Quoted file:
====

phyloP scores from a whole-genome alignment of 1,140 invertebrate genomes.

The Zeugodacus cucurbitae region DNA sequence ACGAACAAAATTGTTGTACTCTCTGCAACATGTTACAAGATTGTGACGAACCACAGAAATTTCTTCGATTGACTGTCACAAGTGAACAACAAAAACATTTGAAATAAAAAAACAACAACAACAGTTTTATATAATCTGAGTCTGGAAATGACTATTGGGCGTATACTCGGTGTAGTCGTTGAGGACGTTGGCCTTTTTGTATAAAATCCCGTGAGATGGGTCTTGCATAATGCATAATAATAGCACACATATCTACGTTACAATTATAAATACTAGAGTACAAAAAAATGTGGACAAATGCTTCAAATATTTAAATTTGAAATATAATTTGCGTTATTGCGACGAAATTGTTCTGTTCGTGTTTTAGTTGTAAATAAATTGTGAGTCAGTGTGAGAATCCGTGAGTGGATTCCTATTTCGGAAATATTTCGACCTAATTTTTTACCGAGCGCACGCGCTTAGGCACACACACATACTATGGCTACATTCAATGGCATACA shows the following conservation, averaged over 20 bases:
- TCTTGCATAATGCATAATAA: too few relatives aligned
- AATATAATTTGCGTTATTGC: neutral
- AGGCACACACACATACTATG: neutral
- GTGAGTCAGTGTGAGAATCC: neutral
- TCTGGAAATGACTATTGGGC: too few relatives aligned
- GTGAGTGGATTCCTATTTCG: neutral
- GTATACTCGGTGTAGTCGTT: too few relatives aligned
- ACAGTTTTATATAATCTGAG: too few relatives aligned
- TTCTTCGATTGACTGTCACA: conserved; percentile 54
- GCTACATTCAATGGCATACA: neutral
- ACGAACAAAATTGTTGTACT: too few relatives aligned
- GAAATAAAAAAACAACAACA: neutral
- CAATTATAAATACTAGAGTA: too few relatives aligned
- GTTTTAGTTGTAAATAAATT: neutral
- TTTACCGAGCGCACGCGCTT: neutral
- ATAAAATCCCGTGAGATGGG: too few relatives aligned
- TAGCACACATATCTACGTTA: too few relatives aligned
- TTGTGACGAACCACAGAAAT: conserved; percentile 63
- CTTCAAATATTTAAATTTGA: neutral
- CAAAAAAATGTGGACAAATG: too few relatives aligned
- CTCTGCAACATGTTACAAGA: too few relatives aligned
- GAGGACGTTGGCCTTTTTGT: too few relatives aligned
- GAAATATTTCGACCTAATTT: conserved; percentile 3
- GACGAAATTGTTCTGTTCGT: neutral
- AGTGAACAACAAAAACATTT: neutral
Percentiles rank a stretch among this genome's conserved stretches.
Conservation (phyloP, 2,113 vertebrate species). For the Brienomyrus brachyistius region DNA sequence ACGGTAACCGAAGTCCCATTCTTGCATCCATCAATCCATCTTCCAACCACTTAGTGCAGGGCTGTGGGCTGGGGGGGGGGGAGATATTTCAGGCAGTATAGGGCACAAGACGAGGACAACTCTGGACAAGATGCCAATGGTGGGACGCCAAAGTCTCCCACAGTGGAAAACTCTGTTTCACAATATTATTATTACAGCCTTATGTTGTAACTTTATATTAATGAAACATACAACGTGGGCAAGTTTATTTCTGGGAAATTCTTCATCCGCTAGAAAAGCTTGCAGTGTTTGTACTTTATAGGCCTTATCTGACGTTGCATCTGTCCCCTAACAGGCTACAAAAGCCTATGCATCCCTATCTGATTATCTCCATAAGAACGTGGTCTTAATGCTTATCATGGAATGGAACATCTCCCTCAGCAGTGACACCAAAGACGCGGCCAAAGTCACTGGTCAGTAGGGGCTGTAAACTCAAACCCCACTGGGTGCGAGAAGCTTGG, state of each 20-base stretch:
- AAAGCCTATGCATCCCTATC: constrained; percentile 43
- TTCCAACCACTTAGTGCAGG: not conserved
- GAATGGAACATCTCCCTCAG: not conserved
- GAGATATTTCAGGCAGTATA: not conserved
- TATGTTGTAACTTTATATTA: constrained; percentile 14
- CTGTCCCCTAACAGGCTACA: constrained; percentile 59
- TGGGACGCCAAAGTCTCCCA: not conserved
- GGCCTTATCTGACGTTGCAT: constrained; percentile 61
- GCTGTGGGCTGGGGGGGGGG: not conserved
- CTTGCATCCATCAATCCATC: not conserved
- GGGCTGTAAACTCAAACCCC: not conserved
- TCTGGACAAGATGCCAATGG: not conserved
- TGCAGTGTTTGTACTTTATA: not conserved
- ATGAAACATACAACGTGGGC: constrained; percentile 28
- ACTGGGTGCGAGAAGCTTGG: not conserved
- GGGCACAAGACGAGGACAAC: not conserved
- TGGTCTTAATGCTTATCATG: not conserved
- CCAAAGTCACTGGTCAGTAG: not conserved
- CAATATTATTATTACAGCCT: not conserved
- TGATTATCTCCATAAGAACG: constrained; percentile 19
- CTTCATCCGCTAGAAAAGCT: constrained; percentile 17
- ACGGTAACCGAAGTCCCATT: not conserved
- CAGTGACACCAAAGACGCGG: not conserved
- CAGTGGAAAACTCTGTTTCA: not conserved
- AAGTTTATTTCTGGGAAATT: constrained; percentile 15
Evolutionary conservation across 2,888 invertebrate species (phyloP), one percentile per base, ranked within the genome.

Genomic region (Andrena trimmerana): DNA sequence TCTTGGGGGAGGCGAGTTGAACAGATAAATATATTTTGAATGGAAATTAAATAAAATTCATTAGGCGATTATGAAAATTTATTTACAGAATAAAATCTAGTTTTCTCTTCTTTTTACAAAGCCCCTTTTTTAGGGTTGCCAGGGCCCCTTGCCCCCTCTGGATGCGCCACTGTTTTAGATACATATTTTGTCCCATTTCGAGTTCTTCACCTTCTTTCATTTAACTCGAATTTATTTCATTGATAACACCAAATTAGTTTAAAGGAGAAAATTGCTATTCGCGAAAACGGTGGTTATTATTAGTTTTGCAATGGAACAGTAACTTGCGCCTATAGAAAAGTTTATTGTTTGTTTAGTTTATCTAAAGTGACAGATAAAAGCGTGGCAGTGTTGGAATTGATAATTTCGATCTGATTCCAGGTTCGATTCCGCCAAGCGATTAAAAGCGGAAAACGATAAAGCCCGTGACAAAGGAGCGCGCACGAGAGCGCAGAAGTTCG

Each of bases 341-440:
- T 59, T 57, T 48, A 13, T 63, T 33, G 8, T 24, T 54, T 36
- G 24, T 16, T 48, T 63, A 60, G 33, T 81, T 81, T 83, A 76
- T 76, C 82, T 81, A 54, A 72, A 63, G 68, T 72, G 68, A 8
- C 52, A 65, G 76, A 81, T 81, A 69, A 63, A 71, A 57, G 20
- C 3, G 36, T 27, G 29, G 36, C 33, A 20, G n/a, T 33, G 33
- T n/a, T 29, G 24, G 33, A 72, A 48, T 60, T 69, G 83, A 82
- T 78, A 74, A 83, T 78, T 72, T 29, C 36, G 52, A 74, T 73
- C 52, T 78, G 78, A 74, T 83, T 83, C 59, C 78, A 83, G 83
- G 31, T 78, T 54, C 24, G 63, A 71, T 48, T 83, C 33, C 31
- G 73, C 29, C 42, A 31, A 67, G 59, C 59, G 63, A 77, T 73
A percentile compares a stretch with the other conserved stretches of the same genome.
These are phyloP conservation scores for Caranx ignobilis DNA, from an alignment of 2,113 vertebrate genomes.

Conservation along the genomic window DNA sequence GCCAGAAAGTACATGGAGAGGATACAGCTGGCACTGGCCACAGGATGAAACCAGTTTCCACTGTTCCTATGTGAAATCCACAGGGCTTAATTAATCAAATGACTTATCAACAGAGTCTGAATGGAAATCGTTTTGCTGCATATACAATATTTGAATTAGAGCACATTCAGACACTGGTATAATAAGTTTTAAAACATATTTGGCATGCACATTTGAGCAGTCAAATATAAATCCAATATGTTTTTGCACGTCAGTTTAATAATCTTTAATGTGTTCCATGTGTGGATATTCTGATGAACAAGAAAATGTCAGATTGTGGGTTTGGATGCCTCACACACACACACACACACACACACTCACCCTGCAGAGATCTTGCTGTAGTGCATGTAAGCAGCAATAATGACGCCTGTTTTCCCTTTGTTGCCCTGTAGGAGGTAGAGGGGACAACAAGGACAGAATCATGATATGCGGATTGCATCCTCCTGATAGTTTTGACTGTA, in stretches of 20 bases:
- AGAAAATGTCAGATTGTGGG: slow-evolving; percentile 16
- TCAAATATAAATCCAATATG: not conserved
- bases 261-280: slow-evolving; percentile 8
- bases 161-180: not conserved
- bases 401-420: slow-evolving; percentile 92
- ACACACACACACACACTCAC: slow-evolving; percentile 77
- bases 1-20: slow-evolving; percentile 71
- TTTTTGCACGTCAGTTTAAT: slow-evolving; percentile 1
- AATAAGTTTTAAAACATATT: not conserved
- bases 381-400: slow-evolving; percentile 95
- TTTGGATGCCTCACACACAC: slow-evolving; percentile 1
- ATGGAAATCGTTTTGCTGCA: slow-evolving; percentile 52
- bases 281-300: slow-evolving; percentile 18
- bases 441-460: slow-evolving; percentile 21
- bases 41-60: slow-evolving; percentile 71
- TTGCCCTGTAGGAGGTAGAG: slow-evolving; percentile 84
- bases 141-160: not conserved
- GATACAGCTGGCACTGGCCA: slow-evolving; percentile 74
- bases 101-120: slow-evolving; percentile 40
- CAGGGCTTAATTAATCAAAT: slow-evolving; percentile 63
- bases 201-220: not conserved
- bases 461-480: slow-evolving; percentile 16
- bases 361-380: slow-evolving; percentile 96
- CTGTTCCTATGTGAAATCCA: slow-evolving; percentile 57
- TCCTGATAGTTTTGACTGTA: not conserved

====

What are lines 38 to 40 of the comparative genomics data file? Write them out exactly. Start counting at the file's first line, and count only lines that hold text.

- GCTGTGGGCTGGGGGGGGGG: not conserved
- CTTGCATCCATCAATCCATC: not conserved
- GGGCTGTAAACTCAAACCCC: not conserved